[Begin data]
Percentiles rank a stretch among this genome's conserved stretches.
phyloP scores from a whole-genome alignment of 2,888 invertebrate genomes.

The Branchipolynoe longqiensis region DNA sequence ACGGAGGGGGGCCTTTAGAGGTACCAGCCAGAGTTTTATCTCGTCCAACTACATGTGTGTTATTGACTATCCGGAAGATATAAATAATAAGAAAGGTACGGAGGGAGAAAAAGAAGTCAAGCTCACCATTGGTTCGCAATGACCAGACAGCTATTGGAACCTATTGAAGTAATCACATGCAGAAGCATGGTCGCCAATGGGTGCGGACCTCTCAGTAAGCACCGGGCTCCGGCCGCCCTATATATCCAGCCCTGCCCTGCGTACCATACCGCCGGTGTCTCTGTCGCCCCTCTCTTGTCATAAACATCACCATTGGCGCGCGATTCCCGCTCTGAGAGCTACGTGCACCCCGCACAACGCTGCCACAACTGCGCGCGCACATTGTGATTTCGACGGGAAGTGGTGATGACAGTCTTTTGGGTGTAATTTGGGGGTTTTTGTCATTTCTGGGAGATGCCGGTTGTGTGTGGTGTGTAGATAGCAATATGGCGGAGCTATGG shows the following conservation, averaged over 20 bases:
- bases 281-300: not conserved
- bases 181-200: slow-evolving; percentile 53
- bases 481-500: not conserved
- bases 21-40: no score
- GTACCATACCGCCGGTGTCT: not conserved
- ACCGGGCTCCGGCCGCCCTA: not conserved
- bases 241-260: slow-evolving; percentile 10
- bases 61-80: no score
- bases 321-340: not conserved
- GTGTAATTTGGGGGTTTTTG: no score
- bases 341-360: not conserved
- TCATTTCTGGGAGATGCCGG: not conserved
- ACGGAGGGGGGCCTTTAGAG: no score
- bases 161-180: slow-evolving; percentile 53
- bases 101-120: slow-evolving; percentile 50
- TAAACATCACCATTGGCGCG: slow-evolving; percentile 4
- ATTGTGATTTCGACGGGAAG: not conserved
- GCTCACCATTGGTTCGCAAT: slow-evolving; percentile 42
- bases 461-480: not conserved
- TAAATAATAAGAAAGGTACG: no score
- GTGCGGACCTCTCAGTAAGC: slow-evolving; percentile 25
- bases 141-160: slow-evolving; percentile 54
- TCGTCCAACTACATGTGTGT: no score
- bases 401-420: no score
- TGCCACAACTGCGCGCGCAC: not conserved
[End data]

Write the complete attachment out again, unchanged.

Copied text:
Percentiles rank a stretch among this genome's conserved stretches.
phyloP scores from a whole-genome alignment of 2,888 invertebrate genomes.

The Branchipolynoe longqiensis region DNA sequence ACGGAGGGGGGCCTTTAGAGGTACCAGCCAGAGTTTTATCTCGTCCAACTACATGTGTGTTATTGACTATCCGGAAGATATAAATAATAAGAAAGGTACGGAGGGAGAAAAAGAAGTCAAGCTCACCATTGGTTCGCAATGACCAGACAGCTATTGGAACCTATTGAAGTAATCACATGCAGAAGCATGGTCGCCAATGGGTGCGGACCTCTCAGTAAGCACCGGGCTCCGGCCGCCCTATATATCCAGCCCTGCCCTGCGTACCATACCGCCGGTGTCTCTGTCGCCCCTCTCTTGTCATAAACATCACCATTGGCGCGCGATTCCCGCTCTGAGAGCTACGTGCACCCCGCACAACGCTGCCACAACTGCGCGCGCACATTGTGATTTCGACGGGAAGTGGTGATGACAGTCTTTTGGGTGTAATTTGGGGGTTTTTGTCATTTCTGGGAGATGCCGGTTGTGTGTGGTGTGTAGATAGCAATATGGCGGAGCTATGG shows the following conservation, averaged over 20 bases:
- bases 281-300: not conserved
- bases 181-200: slow-evolving; percentile 53
- bases 481-500: not conserved
- bases 21-40: no score
- GTACCATACCGCCGGTGTCT: not conserved
- ACCGGGCTCCGGCCGCCCTA: not conserved
- bases 241-260: slow-evolving; percentile 10
- bases 61-80: no score
- bases 321-340: not conserved
- GTGTAATTTGGGGGTTTTTG: no score
- bases 341-360: not conserved
- TCATTTCTGGGAGATGCCGG: not conserved
- ACGGAGGGGGGCCTTTAGAG: no score
- bases 161-180: slow-evolving; percentile 53
- bases 101-120: slow-evolving; percentile 50
- TAAACATCACCATTGGCGCG: slow-evolving; percentile 4
- ATTGTGATTTCGACGGGAAG: not conserved
- GCTCACCATTGGTTCGCAAT: slow-evolving; percentile 42
- bases 461-480: not conserved
- TAAATAATAAGAAAGGTACG: no score
- GTGCGGACCTCTCAGTAAGC: slow-evolving; percentile 25
- bases 141-160: slow-evolving; percentile 54
- TCGTCCAACTACATGTGTGT: no score
- bases 401-420: no score
- TGCCACAACTGCGCGCGCAC: not conserved